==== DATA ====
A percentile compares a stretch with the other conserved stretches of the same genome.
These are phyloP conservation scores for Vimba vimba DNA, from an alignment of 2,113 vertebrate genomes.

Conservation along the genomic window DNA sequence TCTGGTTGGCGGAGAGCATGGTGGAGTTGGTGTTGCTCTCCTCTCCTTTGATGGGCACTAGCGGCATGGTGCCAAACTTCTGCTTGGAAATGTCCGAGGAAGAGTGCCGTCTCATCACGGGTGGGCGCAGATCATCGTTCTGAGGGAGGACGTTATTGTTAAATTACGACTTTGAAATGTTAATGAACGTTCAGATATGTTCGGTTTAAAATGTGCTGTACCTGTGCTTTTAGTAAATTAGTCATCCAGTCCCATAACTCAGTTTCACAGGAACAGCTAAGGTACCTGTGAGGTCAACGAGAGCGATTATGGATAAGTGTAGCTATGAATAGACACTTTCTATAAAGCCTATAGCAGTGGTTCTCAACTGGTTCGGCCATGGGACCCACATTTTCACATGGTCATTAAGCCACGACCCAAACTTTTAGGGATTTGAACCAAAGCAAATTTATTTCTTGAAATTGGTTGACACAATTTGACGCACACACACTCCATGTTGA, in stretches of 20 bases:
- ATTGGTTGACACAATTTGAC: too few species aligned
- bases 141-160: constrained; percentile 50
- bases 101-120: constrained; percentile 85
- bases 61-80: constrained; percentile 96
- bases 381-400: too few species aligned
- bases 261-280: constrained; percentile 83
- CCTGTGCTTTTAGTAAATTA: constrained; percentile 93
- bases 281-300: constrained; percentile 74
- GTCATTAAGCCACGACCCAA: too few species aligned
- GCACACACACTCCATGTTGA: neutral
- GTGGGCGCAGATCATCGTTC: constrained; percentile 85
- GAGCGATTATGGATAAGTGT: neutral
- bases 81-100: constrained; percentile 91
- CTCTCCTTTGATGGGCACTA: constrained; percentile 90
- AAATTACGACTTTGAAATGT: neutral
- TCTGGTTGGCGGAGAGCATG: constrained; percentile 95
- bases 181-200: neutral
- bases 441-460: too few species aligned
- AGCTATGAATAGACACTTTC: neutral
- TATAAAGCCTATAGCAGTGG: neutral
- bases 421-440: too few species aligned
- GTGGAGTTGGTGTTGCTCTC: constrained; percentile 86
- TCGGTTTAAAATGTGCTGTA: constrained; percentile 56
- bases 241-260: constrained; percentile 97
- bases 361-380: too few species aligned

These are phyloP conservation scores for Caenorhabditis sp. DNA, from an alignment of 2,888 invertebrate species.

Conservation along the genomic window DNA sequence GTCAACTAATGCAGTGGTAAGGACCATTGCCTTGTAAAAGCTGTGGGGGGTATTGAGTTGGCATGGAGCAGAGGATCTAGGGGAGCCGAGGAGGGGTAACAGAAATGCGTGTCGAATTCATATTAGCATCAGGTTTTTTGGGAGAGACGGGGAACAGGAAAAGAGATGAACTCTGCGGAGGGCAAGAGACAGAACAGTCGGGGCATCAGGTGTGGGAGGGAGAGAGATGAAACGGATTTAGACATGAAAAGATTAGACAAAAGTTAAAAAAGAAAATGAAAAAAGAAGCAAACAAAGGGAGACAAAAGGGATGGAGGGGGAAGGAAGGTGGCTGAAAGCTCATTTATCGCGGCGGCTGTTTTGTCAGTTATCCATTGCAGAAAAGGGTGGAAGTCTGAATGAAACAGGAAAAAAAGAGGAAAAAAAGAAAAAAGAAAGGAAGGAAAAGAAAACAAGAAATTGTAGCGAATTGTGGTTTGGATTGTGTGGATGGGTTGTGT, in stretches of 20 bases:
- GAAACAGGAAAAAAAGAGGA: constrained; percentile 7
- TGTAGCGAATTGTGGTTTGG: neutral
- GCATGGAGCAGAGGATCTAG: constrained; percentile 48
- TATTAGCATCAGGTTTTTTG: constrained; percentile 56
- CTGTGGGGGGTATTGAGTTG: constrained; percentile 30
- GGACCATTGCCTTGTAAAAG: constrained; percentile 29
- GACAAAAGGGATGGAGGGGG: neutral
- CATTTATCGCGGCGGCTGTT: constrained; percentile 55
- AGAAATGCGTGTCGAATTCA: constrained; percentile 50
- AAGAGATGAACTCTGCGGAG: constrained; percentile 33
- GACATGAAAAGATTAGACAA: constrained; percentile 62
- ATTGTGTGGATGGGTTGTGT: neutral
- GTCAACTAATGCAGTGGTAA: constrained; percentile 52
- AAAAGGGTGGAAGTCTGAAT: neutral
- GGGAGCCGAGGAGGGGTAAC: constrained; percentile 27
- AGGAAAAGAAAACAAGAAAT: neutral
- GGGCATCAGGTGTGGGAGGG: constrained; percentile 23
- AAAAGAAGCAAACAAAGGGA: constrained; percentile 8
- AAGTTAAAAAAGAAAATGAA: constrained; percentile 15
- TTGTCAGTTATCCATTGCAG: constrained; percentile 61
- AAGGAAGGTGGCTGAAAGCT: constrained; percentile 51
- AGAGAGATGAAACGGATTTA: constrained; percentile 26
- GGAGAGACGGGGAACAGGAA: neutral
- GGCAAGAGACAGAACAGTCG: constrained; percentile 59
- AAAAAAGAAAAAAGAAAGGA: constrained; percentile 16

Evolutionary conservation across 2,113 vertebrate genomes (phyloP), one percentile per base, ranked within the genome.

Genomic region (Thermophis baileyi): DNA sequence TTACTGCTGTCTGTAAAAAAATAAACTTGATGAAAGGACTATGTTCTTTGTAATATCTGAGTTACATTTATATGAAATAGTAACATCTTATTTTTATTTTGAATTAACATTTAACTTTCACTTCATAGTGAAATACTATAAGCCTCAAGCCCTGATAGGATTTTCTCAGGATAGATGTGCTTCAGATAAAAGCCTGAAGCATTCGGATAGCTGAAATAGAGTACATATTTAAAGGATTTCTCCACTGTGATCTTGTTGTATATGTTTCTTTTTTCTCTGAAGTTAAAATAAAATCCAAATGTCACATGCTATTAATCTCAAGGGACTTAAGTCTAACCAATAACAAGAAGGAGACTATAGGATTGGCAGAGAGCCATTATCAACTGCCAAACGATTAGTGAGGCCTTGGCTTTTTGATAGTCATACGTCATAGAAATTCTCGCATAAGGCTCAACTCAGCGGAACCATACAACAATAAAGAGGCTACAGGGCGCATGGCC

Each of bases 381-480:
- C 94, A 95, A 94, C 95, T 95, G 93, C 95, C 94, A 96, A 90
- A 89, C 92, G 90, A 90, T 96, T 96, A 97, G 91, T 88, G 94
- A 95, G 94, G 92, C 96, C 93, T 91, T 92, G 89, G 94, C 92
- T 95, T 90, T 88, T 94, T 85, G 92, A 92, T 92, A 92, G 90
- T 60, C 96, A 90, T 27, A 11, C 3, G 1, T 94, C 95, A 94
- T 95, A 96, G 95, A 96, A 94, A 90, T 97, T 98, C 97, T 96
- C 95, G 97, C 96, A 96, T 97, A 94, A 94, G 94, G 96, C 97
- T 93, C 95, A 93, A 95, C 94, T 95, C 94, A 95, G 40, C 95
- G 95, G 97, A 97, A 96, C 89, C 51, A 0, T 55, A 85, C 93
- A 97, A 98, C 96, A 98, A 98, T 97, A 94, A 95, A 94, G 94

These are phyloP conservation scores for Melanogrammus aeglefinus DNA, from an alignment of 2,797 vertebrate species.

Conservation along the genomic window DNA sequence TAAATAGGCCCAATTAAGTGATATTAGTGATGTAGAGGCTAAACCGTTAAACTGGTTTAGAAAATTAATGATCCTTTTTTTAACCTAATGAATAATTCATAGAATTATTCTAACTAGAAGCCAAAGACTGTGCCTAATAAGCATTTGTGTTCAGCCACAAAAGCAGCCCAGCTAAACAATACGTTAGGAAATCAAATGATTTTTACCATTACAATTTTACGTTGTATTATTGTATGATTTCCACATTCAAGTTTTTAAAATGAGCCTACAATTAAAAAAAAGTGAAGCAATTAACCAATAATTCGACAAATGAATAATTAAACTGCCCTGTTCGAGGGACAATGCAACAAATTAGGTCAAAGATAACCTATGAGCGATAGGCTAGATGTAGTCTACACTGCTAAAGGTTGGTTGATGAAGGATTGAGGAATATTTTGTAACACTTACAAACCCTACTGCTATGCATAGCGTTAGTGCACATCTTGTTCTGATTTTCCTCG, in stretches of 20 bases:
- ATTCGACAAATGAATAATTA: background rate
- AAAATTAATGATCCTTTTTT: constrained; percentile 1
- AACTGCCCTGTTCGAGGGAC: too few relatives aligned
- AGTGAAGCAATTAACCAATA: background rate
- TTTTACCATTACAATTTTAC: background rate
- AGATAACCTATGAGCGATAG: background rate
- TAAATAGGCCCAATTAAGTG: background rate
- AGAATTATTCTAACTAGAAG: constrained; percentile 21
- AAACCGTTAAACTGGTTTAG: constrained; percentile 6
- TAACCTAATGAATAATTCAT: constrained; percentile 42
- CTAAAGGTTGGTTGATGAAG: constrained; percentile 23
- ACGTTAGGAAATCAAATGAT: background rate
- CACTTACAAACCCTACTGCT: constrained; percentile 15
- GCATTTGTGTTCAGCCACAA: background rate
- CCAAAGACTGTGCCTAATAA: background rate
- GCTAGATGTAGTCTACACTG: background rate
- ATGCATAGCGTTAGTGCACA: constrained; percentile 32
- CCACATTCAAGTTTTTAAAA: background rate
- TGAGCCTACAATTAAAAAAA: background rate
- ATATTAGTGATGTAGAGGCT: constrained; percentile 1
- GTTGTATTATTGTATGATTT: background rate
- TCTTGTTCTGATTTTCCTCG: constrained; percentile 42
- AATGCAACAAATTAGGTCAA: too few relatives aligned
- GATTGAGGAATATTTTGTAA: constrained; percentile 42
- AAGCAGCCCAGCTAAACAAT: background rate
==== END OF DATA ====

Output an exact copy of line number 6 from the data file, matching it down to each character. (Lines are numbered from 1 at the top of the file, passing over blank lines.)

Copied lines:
- bases 101-120: constrained; percentile 85